One of the things that my wife and I have been trying to do this year is to live simply. We don’t want to live in excess and have tried to only keep material items that we use on a semi-daily basis or that are eco-friendly. As a result, we have been able to accomplish our goals and not cloud our lives with junk.
My music on the other hand…I like bling.
My music sounded so cluttered and “busy”. I would cloud my music with so many instruments, plugin effects, REVERB (boy do I love reverb!), and I was loosing my vision.
Around that time I started watching a anime called Mushi-shi. My music was changed forever.
Mushi-Shi is set in ancient Japan and follows Ginko, a man who has dedicated his life to learning and studying Mushi. Mushi are these supernatural creatures that are found all around Japan. Some of these creatures make life beneficial and some are dangerous (or seen that way). Each story follows Ginko’s happenings with the people that are either dealing with these creatures or studying how the land has been affected by the Mushi.
What I love about each of these stories is they are amazing pieces of art. You aren’t missing some major plot point if you were to watch them out of order or only ever watch one. They are all stand alone stories; paintings that you might view at an art gallery and simply observe. Each one obviously tied together by a theme (Mushi) but all having there own story to tell.
And then there is the music.
Like the animation and storytelling, the music is utterly simple. It doesn’t get in the way. It doesn’t try to overflow your senses. It simply: is.
Composer Toshio Masuda’s writing style perfectly mirrors the show’s philosophy: keep everything stripped down so that the narrative can shine through. The way Masuda writes takes advantage of small moments of silence, simple melodies, and will often double instruments to play the same parts. But what is truly amazing is how the music adds to the artwork. The use of slow movement, color, and minimal animations in the anime are reflected by the music.
But it is those small moments of silence that has forced me change the way I write music. These silences give the listener a chance to digest what was presented. In other words: the listener is more engaged with your music if you give them the chance to hear it. Simply throwing everything and the kitchen sink will not let you tell a story, it only clutters it.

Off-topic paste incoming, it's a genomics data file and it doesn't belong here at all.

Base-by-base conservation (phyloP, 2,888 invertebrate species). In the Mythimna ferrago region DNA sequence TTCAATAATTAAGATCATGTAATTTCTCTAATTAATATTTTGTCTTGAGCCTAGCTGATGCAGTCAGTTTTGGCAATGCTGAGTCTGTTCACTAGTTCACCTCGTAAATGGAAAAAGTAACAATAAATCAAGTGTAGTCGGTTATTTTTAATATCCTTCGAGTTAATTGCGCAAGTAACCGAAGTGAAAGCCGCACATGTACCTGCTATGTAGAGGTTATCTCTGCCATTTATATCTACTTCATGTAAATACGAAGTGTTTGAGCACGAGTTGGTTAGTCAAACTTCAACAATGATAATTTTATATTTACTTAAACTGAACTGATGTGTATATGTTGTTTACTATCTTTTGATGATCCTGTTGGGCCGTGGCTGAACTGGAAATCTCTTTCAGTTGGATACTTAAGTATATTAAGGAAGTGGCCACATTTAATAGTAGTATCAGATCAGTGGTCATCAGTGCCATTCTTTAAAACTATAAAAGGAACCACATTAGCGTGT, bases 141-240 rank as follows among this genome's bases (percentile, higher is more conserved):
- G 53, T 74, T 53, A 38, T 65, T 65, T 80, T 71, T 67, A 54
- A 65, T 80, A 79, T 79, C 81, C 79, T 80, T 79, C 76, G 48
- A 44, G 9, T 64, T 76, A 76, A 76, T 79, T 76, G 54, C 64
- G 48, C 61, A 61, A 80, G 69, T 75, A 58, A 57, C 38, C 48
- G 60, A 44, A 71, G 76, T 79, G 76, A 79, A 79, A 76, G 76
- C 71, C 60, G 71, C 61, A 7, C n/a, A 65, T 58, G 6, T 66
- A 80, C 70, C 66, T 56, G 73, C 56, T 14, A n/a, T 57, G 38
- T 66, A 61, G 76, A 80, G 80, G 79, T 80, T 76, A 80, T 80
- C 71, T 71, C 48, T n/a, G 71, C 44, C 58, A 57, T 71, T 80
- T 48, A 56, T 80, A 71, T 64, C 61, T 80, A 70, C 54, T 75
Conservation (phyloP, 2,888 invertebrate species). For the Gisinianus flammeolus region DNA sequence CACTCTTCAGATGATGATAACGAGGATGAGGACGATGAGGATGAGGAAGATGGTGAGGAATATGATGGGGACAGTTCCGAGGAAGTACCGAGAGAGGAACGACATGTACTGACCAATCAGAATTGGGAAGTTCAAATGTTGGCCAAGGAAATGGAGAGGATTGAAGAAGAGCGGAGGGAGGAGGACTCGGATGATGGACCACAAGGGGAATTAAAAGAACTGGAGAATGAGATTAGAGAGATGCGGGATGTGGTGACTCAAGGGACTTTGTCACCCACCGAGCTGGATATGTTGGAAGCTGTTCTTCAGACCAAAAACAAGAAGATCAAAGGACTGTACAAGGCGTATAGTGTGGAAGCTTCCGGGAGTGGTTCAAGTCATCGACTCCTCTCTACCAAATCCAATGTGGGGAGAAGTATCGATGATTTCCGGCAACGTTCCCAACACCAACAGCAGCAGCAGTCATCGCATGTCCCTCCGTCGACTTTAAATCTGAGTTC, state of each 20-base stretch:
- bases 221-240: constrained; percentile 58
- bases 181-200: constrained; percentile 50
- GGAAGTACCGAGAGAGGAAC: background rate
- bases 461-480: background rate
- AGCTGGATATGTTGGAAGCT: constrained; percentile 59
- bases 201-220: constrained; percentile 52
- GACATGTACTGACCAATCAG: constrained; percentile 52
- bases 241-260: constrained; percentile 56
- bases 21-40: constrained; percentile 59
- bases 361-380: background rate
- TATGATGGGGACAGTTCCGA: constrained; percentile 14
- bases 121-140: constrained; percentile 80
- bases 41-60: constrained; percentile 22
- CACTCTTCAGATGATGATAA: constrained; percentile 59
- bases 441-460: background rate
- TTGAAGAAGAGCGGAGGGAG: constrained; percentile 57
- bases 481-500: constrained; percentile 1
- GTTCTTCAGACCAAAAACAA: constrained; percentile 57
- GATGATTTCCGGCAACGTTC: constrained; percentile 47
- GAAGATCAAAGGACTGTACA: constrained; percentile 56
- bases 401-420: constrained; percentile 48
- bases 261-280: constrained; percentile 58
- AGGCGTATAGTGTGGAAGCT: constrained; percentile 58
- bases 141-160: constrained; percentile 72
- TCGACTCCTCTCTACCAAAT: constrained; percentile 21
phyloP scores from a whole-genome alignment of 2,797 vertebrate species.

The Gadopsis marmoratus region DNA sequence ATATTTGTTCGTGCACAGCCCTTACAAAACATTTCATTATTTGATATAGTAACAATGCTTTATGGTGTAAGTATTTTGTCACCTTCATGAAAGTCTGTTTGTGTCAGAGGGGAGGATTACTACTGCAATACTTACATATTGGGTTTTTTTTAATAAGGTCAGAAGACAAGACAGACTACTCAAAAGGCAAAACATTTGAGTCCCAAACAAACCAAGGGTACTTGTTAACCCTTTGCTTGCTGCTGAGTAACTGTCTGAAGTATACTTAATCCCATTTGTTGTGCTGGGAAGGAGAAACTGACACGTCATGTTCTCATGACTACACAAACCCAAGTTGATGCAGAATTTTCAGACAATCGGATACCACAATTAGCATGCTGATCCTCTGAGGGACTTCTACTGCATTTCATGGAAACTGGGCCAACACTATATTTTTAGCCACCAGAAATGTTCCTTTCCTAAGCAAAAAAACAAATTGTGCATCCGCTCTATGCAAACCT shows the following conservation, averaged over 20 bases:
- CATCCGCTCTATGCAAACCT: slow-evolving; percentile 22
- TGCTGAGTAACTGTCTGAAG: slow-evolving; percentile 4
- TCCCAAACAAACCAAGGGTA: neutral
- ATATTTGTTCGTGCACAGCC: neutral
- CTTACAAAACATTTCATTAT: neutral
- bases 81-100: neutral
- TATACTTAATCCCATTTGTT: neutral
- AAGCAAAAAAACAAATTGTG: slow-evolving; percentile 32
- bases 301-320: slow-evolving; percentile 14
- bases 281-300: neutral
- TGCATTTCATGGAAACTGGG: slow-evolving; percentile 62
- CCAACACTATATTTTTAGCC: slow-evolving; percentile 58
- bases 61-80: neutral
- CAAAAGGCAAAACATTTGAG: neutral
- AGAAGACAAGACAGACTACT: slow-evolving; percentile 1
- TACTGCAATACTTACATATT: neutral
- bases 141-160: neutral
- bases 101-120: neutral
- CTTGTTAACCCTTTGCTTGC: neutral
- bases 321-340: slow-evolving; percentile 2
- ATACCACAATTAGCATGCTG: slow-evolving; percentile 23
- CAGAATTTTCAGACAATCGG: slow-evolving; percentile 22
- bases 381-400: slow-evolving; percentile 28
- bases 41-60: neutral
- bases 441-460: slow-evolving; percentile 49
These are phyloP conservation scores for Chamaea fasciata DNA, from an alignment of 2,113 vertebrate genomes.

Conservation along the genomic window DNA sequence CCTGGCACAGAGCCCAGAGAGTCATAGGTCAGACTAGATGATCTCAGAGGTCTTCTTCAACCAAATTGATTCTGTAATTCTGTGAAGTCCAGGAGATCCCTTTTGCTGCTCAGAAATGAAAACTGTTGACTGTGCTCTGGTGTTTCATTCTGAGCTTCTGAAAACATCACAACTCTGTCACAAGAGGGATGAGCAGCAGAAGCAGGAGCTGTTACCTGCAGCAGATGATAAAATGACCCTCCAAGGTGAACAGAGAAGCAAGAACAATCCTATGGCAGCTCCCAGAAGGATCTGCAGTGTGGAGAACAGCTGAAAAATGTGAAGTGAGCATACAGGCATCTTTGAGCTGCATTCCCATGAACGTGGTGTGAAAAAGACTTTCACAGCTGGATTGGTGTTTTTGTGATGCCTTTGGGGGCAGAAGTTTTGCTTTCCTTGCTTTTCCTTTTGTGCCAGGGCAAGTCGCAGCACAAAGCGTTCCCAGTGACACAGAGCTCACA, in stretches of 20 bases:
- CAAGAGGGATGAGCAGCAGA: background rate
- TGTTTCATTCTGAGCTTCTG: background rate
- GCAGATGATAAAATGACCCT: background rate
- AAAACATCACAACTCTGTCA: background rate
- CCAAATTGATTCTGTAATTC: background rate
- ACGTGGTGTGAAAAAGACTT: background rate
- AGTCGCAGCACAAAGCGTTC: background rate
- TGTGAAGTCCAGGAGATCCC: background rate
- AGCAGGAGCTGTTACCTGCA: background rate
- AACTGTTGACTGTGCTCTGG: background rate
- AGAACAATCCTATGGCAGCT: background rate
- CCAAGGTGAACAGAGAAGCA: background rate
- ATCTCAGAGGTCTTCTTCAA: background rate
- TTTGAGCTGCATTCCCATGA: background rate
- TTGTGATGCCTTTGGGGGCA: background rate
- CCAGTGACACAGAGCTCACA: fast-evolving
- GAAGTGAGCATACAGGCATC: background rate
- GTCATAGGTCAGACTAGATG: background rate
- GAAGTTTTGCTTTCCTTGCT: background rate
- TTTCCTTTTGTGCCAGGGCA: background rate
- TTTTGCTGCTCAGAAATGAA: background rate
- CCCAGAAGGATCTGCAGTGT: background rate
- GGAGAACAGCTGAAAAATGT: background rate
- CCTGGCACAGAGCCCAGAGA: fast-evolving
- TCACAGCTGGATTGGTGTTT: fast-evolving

I am not saying that everyone should stop trying to flood the airwaves with pure sound! Rather, it has been my personal challenge to not throw as many ideas and sounds together as possible but spend the time and work to develop the idea and simply present that. Then, develop the idea further.
In addition, by writing simply, I have the ability to finish something and move on to the next project. If I am always trying to add things and make them better and better they are never finished.
I recently read BIG MAGIC by Elisabeth Gilbert where she discusses her views on creativity. While reading I was challenged by a sentence that I both love and hate: “Done is better than good.” For anyone who is in the arts, this can be a really big pill to swallow (she calls it a “shit sandwich”). But I think that these are word to take heart. Do I love my art? Do I really believe in it? Then share it! I can always go back later and “fix it” or add more, but it is so much more important for us to show that we can write/draw/create and do it.
Finally, the music of Mushi-Shi has taught me to listen. Giving music the space to say what it means is important. If it is being crowded by complex rhythm and harmony parts, am I telling the right story? Or am I actually getting away from the original goal of the piece and turning it into something else? This is not necessarily a bad thing but it is important to identify and answer the question: what am I trying to say/do/accomplish? When I have skipped this step, the result are not consistent and often lead me back to the drawing board.